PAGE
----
By now, everyone in the benefit system is aware of the ever impending switch to Universal Credit. A scheme that was hailed as simple, and useful for both the benefit offices, and the people claiming. This was because Universal Credit replaces all of the other benefits, excluding child benefit. So, your Jobseekers/employment and support and your housing benefit, and your tax credit award all get paid in one monthly payment. In theory, this means that the bulk of your entitlement comes from one office, one department, meaning there is less room for crossed wires between departments. It also means that people on benefits learn, and get used to, budgeting a monthly income. Simple, Right?
Well, no. It’s not. You see, Universal Credit takes a minimum 6 weeks to be approved. And once you have applied, all of your benefits stop. (Excluding child benefit as that is a separate payment.) This means that for 6 weeks you have no income (or close to no income.)
Honestly, it’s a pretty terrifying existence. After the DWP’s ‘expert’ fit for work assessment, my husband was signed off his employment and support benefit despite having a current sick note from his actual G.P. We were told to apply for Universal Credit.
After our initial interview – not really much of an interview, it’s really just a document drop off – we were advised to call for an advance, because we have 2 small mouths to feed. A universal credit advance will pay you half of your monthly entitlement, to get you through that 6 weeks wait. The deal is you pay it back out of your monthly payments, when they finally start appearing.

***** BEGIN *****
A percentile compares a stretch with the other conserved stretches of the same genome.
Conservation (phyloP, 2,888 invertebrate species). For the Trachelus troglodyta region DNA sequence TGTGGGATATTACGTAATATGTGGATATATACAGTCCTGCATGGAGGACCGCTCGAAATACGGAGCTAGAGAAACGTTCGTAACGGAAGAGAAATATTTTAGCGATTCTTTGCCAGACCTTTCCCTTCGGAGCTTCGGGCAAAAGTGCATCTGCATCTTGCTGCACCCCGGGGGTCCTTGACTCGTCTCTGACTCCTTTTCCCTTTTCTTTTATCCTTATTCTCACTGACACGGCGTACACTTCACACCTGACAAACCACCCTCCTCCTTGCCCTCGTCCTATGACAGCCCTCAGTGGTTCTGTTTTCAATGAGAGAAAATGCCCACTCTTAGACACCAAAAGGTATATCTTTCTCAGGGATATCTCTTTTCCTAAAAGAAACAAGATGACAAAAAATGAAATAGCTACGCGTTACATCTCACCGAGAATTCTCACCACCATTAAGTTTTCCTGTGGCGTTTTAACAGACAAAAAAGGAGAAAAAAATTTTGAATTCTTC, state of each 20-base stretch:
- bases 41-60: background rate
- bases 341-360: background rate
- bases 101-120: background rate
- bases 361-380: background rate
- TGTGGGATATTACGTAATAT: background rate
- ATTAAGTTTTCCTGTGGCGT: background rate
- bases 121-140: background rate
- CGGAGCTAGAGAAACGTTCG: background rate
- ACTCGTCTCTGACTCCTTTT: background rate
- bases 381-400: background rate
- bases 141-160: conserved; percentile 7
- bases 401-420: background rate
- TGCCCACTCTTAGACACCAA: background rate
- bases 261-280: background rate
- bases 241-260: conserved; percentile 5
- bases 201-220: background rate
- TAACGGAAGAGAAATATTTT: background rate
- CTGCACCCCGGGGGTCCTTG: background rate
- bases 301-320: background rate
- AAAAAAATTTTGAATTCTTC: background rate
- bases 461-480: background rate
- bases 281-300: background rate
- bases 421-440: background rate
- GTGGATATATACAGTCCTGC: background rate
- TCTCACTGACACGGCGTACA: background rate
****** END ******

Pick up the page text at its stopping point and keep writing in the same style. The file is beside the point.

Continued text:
So, half of our 4 weekly entitlement just about covered 6 weeks worth of food for all of us (good stuff for the kids, instant noodles for me fairly often) It also managed to cover the gas and electric bill for that month, so that’s not so bad. What is bad, is it had no hope of covering that months rent too. So we started receiving angry red letters, threatening eviction. Even after I called them to inform them that we were waiting on our payments coming through, we still received more eviction threats. This is the hardest part. When you’re hungry, and the advance is all gone, and there’s still no sign of your first payment. Then you are worried about being kicked out of your home, because of a situation your landlord knows about, but their knowing doesn’t make the rent paid.
The only way through is to keep calling them, assuring them the money is coming. If it doesn’t show on the day you were told it would, phone the universal credit helpline (the one thing I honestly love about this new system, is the one number to rule them all. No more multiple calls to 5 different departments.) They will arrange a fast payment. You aren’t being pushy, you’ve waited long enough to be able to eat a proper meal and pay your rent.
Experiencing this system has convinced me that it was set up to keep the poor people poor. It’s designed to make you take out a loan, creating more debt to clear when your money is paid, meaning you have less to live on, and may require more loans, yes, more debt. Don’t fall for it, look around your local area for schemes set up to help you. They exist, they just don’t tell you. There are food banks if you’re desperate. Some organisations can give interest free welfare loans too. Check social media free sites for opportunity to find things you need for free, and most importantly of all, know that you aren’t alone.